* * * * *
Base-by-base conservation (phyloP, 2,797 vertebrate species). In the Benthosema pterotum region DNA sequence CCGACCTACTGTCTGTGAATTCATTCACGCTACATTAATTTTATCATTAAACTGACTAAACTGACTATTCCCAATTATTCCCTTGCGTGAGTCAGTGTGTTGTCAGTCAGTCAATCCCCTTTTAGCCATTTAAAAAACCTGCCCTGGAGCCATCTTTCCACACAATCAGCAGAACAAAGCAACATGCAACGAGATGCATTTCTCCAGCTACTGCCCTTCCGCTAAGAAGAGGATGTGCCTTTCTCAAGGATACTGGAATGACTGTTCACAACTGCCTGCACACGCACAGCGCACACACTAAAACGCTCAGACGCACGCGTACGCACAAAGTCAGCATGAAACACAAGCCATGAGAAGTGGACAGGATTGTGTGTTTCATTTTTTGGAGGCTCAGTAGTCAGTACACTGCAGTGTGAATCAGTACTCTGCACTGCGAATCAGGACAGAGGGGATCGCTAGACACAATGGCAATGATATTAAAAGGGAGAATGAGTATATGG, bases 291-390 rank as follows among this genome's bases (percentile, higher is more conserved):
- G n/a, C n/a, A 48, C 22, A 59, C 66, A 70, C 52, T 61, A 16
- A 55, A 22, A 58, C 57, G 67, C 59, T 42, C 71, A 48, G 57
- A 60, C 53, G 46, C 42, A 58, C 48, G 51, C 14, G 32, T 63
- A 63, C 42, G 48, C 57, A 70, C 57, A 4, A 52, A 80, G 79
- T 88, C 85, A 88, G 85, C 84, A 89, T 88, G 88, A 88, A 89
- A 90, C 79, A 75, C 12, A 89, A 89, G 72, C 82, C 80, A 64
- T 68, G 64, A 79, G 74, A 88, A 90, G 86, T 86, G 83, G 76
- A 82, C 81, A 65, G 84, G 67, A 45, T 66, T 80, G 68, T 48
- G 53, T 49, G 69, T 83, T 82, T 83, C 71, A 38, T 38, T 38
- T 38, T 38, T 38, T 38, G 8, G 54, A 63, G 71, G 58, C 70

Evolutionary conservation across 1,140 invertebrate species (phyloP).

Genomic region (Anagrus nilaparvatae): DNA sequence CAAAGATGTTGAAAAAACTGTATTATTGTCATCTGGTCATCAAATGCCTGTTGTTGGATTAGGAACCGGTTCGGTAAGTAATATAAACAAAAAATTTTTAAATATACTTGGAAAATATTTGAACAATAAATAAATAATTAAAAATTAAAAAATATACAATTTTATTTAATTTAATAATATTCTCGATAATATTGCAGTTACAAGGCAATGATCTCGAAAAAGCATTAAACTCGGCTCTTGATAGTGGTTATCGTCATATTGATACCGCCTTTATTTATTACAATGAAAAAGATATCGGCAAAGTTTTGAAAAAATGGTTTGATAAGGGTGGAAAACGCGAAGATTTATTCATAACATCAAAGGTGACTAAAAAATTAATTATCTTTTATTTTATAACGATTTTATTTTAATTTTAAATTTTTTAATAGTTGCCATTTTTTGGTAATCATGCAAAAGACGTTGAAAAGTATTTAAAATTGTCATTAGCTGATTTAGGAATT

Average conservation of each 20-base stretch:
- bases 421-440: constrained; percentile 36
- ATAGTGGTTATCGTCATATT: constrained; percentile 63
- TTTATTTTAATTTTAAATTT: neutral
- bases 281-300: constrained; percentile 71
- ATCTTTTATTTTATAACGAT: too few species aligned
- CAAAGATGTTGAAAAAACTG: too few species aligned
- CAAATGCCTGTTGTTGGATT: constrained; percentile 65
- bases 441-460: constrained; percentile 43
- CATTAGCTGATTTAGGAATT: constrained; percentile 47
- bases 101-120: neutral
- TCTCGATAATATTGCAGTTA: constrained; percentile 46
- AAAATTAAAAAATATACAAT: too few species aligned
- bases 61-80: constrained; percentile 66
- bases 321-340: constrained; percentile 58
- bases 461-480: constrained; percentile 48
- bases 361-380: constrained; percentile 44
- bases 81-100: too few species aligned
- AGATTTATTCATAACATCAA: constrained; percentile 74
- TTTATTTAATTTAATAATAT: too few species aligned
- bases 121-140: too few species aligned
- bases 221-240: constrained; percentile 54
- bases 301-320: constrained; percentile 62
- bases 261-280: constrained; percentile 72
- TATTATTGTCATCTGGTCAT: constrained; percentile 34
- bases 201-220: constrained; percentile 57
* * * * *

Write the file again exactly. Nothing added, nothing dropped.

Base-by-base conservation (phyloP, 2,797 vertebrate species). In the Benthosema pterotum region DNA sequence CCGACCTACTGTCTGTGAATTCATTCACGCTACATTAATTTTATCATTAAACTGACTAAACTGACTATTCCCAATTATTCCCTTGCGTGAGTCAGTGTGTTGTCAGTCAGTCAATCCCCTTTTAGCCATTTAAAAAACCTGCCCTGGAGCCATCTTTCCACACAATCAGCAGAACAAAGCAACATGCAACGAGATGCATTTCTCCAGCTACTGCCCTTCCGCTAAGAAGAGGATGTGCCTTTCTCAAGGATACTGGAATGACTGTTCACAACTGCCTGCACACGCACAGCGCACACACTAAAACGCTCAGACGCACGCGTACGCACAAAGTCAGCATGAAACACAAGCCATGAGAAGTGGACAGGATTGTGTGTTTCATTTTTTGGAGGCTCAGTAGTCAGTACACTGCAGTGTGAATCAGTACTCTGCACTGCGAATCAGGACAGAGGGGATCGCTAGACACAATGGCAATGATATTAAAAGGGAGAATGAGTATATGG, bases 291-390 rank as follows among this genome's bases (percentile, higher is more conserved):
- G n/a, C n/a, A 48, C 22, A 59, C 66, A 70, C 52, T 61, A 16
- A 55, A 22, A 58, C 57, G 67, C 59, T 42, C 71, A 48, G 57
- A 60, C 53, G 46, C 42, A 58, C 48, G 51, C 14, G 32, T 63
- A 63, C 42, G 48, C 57, A 70, C 57, A 4, A 52, A 80, G 79
- T 88, C 85, A 88, G 85, C 84, A 89, T 88, G 88, A 88, A 89
- A 90, C 79, A 75, C 12, A 89, A 89, G 72, C 82, C 80, A 64
- T 68, G 64, A 79, G 74, A 88, A 90, G 86, T 86, G 83, G 76
- A 82, C 81, A 65, G 84, G 67, A 45, T 66, T 80, G 68, T 48
- G 53, T 49, G 69, T 83, T 82, T 83, C 71, A 38, T 38, T 38
- T 38, T 38, T 38, T 38, G 8, G 54, A 63, G 71, G 58, C 70

Evolutionary conservation across 1,140 invertebrate species (phyloP).

Genomic region (Anagrus nilaparvatae): DNA sequence CAAAGATGTTGAAAAAACTGTATTATTGTCATCTGGTCATCAAATGCCTGTTGTTGGATTAGGAACCGGTTCGGTAAGTAATATAAACAAAAAATTTTTAAATATACTTGGAAAATATTTGAACAATAAATAAATAATTAAAAATTAAAAAATATACAATTTTATTTAATTTAATAATATTCTCGATAATATTGCAGTTACAAGGCAATGATCTCGAAAAAGCATTAAACTCGGCTCTTGATAGTGGTTATCGTCATATTGATACCGCCTTTATTTATTACAATGAAAAAGATATCGGCAAAGTTTTGAAAAAATGGTTTGATAAGGGTGGAAAACGCGAAGATTTATTCATAACATCAAAGGTGACTAAAAAATTAATTATCTTTTATTTTATAACGATTTTATTTTAATTTTAAATTTTTTAATAGTTGCCATTTTTTGGTAATCATGCAAAAGACGTTGAAAAGTATTTAAAATTGTCATTAGCTGATTTAGGAATT

Average conservation of each 20-base stretch:
- bases 421-440: constrained; percentile 36
- ATAGTGGTTATCGTCATATT: constrained; percentile 63
- TTTATTTTAATTTTAAATTT: neutral
- bases 281-300: constrained; percentile 71
- ATCTTTTATTTTATAACGAT: too few species aligned
- CAAAGATGTTGAAAAAACTG: too few species aligned
- CAAATGCCTGTTGTTGGATT: constrained; percentile 65
- bases 441-460: constrained; percentile 43
- CATTAGCTGATTTAGGAATT: constrained; percentile 47
- bases 101-120: neutral
- TCTCGATAATATTGCAGTTA: constrained; percentile 46
- AAAATTAAAAAATATACAAT: too few species aligned
- bases 61-80: constrained; percentile 66
- bases 321-340: constrained; percentile 58
- bases 461-480: constrained; percentile 48
- bases 361-380: constrained; percentile 44
- bases 81-100: too few species aligned
- AGATTTATTCATAACATCAA: constrained; percentile 74
- TTTATTTAATTTAATAATAT: too few species aligned
- bases 121-140: too few species aligned
- bases 221-240: constrained; percentile 54
- bases 301-320: constrained; percentile 62
- bases 261-280: constrained; percentile 72
- TATTATTGTCATCTGGTCAT: constrained; percentile 34
- bases 201-220: constrained; percentile 57